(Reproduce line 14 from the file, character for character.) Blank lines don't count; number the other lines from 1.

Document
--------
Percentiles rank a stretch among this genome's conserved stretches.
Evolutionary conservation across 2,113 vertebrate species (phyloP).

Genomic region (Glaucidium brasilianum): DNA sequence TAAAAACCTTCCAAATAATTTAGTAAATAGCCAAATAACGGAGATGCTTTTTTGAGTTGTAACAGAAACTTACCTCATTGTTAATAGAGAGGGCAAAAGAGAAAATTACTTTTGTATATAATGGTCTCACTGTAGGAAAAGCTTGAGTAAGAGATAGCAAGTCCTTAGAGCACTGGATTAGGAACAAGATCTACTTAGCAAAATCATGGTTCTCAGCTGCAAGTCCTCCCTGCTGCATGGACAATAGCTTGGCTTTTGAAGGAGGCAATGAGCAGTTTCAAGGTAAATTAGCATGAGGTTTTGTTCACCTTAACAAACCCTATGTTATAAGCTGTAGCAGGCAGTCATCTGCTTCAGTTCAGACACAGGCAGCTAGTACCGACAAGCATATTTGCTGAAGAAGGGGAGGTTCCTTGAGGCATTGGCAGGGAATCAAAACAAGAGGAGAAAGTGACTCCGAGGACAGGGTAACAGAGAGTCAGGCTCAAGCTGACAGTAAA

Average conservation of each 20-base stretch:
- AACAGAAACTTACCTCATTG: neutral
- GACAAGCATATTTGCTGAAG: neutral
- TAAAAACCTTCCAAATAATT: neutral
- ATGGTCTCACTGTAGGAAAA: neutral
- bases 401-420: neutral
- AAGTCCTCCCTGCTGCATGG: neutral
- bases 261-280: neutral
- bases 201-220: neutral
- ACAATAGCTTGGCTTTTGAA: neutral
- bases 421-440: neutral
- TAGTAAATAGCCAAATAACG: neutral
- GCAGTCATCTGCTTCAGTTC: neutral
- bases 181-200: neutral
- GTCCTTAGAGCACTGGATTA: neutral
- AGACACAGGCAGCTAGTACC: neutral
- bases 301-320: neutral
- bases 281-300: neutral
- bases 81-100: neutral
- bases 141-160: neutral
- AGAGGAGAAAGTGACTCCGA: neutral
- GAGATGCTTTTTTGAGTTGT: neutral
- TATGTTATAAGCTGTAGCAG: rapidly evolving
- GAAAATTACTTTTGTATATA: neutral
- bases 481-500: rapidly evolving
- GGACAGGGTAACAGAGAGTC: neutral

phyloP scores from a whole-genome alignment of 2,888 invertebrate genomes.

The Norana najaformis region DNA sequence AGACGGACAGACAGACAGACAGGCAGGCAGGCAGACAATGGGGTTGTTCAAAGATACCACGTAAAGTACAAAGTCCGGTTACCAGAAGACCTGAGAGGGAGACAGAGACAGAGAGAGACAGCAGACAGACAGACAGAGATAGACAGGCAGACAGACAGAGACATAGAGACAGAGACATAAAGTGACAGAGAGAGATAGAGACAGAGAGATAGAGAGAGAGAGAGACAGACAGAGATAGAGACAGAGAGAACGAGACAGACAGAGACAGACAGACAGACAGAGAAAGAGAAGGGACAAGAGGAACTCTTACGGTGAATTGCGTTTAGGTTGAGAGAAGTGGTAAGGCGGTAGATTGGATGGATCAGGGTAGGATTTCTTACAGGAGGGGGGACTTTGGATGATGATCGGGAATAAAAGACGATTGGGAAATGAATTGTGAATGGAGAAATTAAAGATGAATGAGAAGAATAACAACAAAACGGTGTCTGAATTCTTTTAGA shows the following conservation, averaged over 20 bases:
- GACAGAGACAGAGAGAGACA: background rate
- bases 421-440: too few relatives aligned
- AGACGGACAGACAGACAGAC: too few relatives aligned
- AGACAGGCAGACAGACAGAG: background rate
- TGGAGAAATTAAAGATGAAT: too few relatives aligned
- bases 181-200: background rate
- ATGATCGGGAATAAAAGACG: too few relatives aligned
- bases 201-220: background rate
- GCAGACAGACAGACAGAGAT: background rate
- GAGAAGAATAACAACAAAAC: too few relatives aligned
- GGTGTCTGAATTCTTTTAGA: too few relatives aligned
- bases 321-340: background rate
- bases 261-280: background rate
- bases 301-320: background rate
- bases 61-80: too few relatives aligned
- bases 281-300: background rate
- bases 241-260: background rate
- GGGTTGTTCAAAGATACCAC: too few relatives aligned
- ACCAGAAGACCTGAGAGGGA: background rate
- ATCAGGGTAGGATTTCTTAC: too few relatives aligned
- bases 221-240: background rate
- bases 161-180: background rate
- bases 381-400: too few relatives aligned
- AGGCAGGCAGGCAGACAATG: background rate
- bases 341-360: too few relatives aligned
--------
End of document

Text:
- bases 421-440: neutral